WCH Schools Place Income Tax on August Special Election Ballot

After 29 years without an increase in local operating funds, the Washington Court House City Schools Board of Education has approved a resolution to place a seven year, 1% earned income tax levy on the August ballot.

Recently, the district ran a comprehensive survey of local voters to gain feedback and opinions on how best to move forward. The Board of Education used the results from the survey to inform their decision to return to the ballot in August, according to district officials.

“We truly value the input of our community, and the school board took the opinions given into account when moving forward with this resolution,” said Dr. Bailey. “The community overwhelmingly responded that academics is their top priority, and we are committed to continue fostering an excellence of learning while maintaining strict and efficient fiscal stewardship.”

If the levy passes, it would allow WCHCS to maintain current academic programming for local students as well as temporally eliminating the need to continue to make dramatic cuts to academic programs and services across the district, according to district officials.

The district has run a levy in the past two November elections, with last year’s decision failing by only 32 votes.

“Over the last year our school has already had to make approximately $1 million in cuts and spending reductions for the 2020-2021 school year,” Superintendent Tom Bailey said, “and without the passage of a new levy, additional significant cuts affecting academics and personnel will be next.”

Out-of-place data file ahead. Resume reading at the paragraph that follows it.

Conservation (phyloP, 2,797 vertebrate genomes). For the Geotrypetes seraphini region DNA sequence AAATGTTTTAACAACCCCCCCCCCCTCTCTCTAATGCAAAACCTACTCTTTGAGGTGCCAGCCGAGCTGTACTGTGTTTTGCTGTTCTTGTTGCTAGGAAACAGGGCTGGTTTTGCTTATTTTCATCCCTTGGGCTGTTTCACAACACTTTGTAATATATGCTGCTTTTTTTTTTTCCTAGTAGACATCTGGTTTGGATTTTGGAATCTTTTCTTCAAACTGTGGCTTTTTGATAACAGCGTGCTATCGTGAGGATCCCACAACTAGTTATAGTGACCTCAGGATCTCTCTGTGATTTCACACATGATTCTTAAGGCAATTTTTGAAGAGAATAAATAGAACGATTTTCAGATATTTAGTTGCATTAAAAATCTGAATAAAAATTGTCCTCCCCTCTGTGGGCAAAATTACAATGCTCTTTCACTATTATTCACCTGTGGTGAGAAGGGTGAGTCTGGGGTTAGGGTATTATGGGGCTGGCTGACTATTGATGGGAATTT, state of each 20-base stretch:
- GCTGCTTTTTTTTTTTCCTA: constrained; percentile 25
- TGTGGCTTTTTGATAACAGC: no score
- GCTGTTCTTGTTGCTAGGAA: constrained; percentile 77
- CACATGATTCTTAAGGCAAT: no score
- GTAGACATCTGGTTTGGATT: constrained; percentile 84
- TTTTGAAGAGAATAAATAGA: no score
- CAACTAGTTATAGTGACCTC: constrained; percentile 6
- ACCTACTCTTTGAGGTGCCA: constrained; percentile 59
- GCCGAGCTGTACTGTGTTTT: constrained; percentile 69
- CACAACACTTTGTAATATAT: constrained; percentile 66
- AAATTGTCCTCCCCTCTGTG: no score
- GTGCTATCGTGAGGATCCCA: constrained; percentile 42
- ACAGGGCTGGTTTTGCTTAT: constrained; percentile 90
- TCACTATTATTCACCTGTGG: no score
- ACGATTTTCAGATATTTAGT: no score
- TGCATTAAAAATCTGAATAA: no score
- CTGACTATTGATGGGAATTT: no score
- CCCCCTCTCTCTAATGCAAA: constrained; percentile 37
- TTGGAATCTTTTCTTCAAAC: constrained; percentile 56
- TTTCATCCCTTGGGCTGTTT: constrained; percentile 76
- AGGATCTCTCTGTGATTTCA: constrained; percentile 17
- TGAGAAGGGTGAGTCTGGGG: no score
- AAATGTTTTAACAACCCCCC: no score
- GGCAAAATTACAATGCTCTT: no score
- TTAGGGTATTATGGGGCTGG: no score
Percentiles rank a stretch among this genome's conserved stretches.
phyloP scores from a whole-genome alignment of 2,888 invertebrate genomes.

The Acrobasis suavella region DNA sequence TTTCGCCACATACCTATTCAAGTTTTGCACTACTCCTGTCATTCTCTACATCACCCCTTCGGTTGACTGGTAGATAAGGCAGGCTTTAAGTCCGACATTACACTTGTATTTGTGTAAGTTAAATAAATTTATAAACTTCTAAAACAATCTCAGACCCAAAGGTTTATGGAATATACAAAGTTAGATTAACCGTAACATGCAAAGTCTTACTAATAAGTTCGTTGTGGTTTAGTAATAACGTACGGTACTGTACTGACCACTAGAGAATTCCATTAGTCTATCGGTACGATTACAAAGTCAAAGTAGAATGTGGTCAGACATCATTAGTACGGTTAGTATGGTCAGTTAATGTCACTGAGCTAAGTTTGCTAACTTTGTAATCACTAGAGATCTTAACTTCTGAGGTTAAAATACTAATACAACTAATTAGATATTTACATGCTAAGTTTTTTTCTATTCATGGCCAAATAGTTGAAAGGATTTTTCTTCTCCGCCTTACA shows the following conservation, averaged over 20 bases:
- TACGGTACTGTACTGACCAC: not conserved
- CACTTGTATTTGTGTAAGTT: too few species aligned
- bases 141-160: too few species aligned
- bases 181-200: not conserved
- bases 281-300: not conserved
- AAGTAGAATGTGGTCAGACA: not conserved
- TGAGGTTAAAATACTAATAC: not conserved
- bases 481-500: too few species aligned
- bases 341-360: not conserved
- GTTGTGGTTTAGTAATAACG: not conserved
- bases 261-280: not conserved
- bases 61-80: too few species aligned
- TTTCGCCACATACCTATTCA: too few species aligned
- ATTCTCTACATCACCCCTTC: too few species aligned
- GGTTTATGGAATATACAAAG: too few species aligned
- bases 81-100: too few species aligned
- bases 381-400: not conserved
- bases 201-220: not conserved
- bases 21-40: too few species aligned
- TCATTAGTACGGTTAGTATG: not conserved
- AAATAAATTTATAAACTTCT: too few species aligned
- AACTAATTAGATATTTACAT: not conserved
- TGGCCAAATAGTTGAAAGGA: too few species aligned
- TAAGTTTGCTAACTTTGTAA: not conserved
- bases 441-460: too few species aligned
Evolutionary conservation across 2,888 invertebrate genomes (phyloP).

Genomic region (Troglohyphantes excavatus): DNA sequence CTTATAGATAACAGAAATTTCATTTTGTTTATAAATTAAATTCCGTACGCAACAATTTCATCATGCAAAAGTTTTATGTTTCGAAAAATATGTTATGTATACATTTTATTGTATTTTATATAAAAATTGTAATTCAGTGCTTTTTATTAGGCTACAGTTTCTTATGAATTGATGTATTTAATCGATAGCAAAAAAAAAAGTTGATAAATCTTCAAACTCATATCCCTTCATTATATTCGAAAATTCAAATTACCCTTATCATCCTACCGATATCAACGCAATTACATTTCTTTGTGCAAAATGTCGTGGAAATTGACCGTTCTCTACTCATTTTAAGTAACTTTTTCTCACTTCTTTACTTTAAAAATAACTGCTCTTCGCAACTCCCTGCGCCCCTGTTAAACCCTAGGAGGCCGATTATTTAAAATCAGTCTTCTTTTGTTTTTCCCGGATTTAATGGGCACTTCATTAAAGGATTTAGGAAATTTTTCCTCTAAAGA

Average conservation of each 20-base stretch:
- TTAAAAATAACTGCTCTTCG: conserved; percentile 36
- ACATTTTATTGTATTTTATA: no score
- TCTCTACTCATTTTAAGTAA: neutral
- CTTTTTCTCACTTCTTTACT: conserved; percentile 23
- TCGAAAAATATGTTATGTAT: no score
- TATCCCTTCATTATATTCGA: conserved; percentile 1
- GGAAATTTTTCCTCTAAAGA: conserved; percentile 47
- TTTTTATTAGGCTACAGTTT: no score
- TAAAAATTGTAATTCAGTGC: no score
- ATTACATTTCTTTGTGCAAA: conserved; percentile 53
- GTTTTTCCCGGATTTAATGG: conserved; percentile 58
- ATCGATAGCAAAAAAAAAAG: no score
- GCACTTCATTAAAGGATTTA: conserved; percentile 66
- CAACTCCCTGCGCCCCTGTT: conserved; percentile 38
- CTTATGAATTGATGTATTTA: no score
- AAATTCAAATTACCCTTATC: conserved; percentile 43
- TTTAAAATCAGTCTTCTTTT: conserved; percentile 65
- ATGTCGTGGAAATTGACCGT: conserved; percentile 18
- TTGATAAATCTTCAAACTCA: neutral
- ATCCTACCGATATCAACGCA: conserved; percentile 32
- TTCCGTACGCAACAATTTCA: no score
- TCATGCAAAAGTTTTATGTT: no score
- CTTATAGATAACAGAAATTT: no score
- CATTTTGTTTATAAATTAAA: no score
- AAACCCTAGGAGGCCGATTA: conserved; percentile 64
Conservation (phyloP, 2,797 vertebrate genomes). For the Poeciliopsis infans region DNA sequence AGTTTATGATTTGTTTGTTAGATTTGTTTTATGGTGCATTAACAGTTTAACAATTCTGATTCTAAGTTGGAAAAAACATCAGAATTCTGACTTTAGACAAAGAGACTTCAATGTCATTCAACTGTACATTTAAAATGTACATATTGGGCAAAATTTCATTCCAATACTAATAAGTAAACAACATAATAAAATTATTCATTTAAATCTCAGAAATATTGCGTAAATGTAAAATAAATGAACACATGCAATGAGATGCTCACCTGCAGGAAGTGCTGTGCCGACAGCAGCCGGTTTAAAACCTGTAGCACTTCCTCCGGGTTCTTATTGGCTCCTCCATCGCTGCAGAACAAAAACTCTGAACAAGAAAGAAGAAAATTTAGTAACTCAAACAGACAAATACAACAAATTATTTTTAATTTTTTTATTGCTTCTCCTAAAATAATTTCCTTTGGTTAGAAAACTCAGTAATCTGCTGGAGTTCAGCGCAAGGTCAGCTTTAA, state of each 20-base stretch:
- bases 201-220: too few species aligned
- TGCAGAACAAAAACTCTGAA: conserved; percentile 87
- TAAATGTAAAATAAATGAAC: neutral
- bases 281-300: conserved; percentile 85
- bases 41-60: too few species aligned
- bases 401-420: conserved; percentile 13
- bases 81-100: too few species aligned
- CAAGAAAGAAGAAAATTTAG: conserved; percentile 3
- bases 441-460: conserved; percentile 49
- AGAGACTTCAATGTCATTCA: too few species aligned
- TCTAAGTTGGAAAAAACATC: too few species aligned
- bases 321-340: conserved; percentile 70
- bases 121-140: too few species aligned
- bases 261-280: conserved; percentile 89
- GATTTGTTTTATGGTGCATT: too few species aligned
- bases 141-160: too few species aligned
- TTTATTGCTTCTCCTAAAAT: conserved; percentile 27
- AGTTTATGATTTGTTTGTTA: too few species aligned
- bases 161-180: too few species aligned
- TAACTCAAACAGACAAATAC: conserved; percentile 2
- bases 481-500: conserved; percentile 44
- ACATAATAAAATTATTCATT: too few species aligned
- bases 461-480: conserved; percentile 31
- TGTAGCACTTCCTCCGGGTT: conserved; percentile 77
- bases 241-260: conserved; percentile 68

According to the Ohio Department of Taxation, the earned income tax base includes only employee compensation and net earnings from self-employment to the extent included in modified adjusted gross income of the residents of the Washington Court House City School District.

An earned income tax will not tax retirement funds, pensions, unemployment benefits, child support, disability and survivor benefits, welfare, interest, dividends, or capital gains. Property taxes will not be affected, either.

“At one percent, it will cost the average household in our community around a dollar a day,” explained Dr. Bailey. “We are already operating on a budget that is millions of dollars smaller than all area schools. Failure to pass this levy will only set the opportunities that our students deserve back ever further.”

WCHCS has one of the lowest spending rates per pupil when compared to surrounding districts and similar districts throughout Ohio, according to the Ohio Department of Education. Even if the levy passes, this would still be true, officials said.

“We are proud to offer our students the quality education Washington Court House expects while remaining very fiscally conservative and operating on a much smaller budget than comparable schools,” Dr. Bailey said.

According to the Ohio Department of Education, due to the limited school funding options available to districts in Ohio, the average school in the state returns to the ballot every 3 to 5 years for additional local operating funds. WCHCS has not seen an increase in local operating funds since 1991.

The average cost for the of an individual who lives in WCHCS district is $1.08 a day.

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